You can treat whatever hash function as an idealized one, but actual
hash functions aren't.  There may well be as-yet-undiscovered input
bit pattern ranges where there's a large density of collisions in some
hash function, and indeed, since our hash functions aren't ideal,
there must be.  We just don't know where these potential collisions
are -- for cryptographically secure hash functions that's enough (plus
2nd pre-image and 1st pre-image resistance, but allow me to handwave),
but for dedup?  *shudder*.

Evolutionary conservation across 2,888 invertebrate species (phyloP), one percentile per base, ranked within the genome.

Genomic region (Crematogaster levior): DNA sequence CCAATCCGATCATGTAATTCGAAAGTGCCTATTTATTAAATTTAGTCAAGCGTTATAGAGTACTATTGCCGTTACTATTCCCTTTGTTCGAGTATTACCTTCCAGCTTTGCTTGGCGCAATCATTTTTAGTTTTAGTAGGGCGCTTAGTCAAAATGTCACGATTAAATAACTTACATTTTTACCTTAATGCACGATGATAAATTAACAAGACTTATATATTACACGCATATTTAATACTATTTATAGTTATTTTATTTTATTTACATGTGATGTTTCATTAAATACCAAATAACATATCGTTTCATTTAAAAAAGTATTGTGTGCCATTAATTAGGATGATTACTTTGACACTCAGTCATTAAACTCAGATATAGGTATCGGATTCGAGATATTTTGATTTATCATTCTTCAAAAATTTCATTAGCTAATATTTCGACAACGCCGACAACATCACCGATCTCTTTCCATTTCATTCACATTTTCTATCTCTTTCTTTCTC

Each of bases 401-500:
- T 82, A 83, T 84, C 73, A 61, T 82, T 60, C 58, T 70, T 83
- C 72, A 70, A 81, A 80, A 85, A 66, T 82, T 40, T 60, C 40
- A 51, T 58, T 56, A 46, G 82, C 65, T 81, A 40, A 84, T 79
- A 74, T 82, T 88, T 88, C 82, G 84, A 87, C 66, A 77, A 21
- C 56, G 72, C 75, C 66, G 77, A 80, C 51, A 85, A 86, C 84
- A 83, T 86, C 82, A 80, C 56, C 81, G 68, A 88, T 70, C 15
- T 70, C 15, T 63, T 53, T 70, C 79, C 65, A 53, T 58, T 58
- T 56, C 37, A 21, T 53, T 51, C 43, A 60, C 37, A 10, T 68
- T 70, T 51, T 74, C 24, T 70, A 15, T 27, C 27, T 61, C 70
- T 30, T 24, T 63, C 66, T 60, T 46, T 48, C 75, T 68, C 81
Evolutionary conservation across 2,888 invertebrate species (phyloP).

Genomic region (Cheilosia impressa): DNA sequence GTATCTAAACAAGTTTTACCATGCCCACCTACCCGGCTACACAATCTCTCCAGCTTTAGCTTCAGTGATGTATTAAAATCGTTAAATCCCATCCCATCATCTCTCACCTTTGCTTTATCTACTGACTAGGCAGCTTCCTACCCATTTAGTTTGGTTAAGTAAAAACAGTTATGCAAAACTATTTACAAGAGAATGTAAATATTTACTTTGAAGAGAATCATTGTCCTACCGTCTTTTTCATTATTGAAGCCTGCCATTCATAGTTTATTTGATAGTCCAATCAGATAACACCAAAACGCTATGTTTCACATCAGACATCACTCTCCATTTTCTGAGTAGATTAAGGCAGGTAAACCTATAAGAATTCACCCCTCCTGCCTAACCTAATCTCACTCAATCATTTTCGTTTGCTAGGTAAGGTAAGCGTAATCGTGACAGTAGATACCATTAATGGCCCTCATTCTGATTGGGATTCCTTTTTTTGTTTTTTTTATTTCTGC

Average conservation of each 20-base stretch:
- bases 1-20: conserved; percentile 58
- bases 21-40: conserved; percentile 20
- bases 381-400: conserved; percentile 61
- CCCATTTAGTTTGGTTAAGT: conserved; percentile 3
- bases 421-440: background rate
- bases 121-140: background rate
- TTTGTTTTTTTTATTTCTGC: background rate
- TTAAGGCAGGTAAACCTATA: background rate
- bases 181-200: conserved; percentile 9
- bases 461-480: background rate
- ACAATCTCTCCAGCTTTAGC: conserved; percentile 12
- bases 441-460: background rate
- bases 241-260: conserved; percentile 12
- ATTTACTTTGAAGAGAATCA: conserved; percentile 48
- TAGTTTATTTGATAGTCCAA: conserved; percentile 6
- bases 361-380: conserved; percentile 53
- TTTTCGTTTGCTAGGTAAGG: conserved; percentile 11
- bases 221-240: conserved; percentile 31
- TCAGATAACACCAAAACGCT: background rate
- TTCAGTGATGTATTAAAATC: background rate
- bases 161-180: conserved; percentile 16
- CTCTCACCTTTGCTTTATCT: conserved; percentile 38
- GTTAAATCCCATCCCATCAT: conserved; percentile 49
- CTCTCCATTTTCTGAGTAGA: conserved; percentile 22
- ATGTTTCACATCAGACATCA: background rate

Now, for some content types collisions may not be a problem at all.
Think of security camera recordings: collisions will show up as bad
frames in a video stream that no one is ever going to look at, and if
they should need it, well, too bad.

And for other content types collisions can be horrible.  Us ZFS lovers
love to talk about how silent bit rot means you may never know about
serious corruption in other filesystems until it's too late.  Now, if
you disable verification in dedup, what do you get?  The same
situation as other filesystems are in relative to bit rot, only with
different likelihoods.

Disabling verification is something to do after careful deliberation,
not something to do by default.

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